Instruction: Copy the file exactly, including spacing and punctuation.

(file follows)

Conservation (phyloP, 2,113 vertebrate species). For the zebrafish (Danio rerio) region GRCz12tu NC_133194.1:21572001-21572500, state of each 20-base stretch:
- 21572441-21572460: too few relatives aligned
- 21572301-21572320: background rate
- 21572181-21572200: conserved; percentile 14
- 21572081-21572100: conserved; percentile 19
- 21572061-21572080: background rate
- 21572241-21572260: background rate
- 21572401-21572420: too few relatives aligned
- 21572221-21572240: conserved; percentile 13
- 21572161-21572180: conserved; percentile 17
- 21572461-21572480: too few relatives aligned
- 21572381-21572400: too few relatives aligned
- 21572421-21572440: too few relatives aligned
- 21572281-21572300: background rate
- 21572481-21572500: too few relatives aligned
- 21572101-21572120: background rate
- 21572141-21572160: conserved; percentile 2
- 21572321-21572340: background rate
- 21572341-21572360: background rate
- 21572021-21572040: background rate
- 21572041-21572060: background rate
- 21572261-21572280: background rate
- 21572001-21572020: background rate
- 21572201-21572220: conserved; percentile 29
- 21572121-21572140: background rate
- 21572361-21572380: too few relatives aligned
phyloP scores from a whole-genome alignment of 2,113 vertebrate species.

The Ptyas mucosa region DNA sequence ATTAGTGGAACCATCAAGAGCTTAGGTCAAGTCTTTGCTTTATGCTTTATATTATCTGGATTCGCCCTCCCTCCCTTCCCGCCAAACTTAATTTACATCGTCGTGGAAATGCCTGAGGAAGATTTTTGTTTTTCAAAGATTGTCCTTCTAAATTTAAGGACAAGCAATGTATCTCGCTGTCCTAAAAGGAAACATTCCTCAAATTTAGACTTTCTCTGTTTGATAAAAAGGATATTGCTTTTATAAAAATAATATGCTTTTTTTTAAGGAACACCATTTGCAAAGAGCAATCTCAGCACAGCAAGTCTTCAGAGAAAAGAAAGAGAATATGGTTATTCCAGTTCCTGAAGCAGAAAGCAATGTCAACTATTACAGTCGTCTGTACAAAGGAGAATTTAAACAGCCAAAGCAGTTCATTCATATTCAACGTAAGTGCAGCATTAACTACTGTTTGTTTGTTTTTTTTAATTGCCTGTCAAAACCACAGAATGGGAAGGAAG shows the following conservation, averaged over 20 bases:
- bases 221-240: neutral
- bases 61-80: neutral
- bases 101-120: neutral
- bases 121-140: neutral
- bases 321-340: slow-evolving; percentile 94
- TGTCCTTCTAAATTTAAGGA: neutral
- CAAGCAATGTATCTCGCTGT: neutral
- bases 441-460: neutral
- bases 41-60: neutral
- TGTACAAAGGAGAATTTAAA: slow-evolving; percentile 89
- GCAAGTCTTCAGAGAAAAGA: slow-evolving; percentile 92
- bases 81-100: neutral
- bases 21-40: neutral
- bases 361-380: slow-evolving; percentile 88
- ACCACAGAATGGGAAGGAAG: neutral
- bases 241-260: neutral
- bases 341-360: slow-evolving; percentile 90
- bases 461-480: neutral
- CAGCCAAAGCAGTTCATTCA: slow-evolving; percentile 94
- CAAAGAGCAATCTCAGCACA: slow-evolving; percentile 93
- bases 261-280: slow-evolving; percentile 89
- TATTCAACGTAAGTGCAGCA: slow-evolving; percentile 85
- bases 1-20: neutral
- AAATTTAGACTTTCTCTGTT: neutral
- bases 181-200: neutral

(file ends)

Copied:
Conservation (phyloP, 2,113 vertebrate species). For the zebrafish (Danio rerio) region GRCz12tu NC_133194.1:21572001-21572500, state of each 20-base stretch:
- 21572441-21572460: too few relatives aligned
- 21572301-21572320: background rate
- 21572181-21572200: conserved; percentile 14
- 21572081-21572100: conserved; percentile 19
- 21572061-21572080: background rate
- 21572241-21572260: background rate
- 21572401-21572420: too few relatives aligned
- 21572221-21572240: conserved; percentile 13
- 21572161-21572180: conserved; percentile 17
- 21572461-21572480: too few relatives aligned
- 21572381-21572400: too few relatives aligned
- 21572421-21572440: too few relatives aligned
- 21572281-21572300: background rate
- 21572481-21572500: too few relatives aligned
- 21572101-21572120: background rate
- 21572141-21572160: conserved; percentile 2
- 21572321-21572340: background rate
- 21572341-21572360: background rate
- 21572021-21572040: background rate
- 21572041-21572060: background rate
- 21572261-21572280: background rate
- 21572001-21572020: background rate
- 21572201-21572220: conserved; percentile 29
- 21572121-21572140: background rate
- 21572361-21572380: too few relatives aligned
phyloP scores from a whole-genome alignment of 2,113 vertebrate species.

The Ptyas mucosa region DNA sequence ATTAGTGGAACCATCAAGAGCTTAGGTCAAGTCTTTGCTTTATGCTTTATATTATCTGGATTCGCCCTCCCTCCCTTCCCGCCAAACTTAATTTACATCGTCGTGGAAATGCCTGAGGAAGATTTTTGTTTTTCAAAGATTGTCCTTCTAAATTTAAGGACAAGCAATGTATCTCGCTGTCCTAAAAGGAAACATTCCTCAAATTTAGACTTTCTCTGTTTGATAAAAAGGATATTGCTTTTATAAAAATAATATGCTTTTTTTTAAGGAACACCATTTGCAAAGAGCAATCTCAGCACAGCAAGTCTTCAGAGAAAAGAAAGAGAATATGGTTATTCCAGTTCCTGAAGCAGAAAGCAATGTCAACTATTACAGTCGTCTGTACAAAGGAGAATTTAAACAGCCAAAGCAGTTCATTCATATTCAACGTAAGTGCAGCATTAACTACTGTTTGTTTGTTTTTTTTAATTGCCTGTCAAAACCACAGAATGGGAAGGAAG shows the following conservation, averaged over 20 bases:
- bases 221-240: neutral
- bases 61-80: neutral
- bases 101-120: neutral
- bases 121-140: neutral
- bases 321-340: slow-evolving; percentile 94
- TGTCCTTCTAAATTTAAGGA: neutral
- CAAGCAATGTATCTCGCTGT: neutral
- bases 441-460: neutral
- bases 41-60: neutral
- TGTACAAAGGAGAATTTAAA: slow-evolving; percentile 89
- GCAAGTCTTCAGAGAAAAGA: slow-evolving; percentile 92
- bases 81-100: neutral
- bases 21-40: neutral
- bases 361-380: slow-evolving; percentile 88
- ACCACAGAATGGGAAGGAAG: neutral
- bases 241-260: neutral
- bases 341-360: slow-evolving; percentile 90
- bases 461-480: neutral
- CAGCCAAAGCAGTTCATTCA: slow-evolving; percentile 94
- CAAAGAGCAATCTCAGCACA: slow-evolving; percentile 93
- bases 261-280: slow-evolving; percentile 89
- TATTCAACGTAAGTGCAGCA: slow-evolving; percentile 85
- bases 1-20: neutral
- AAATTTAGACTTTCTCTGTT: neutral
- bases 181-200: neutral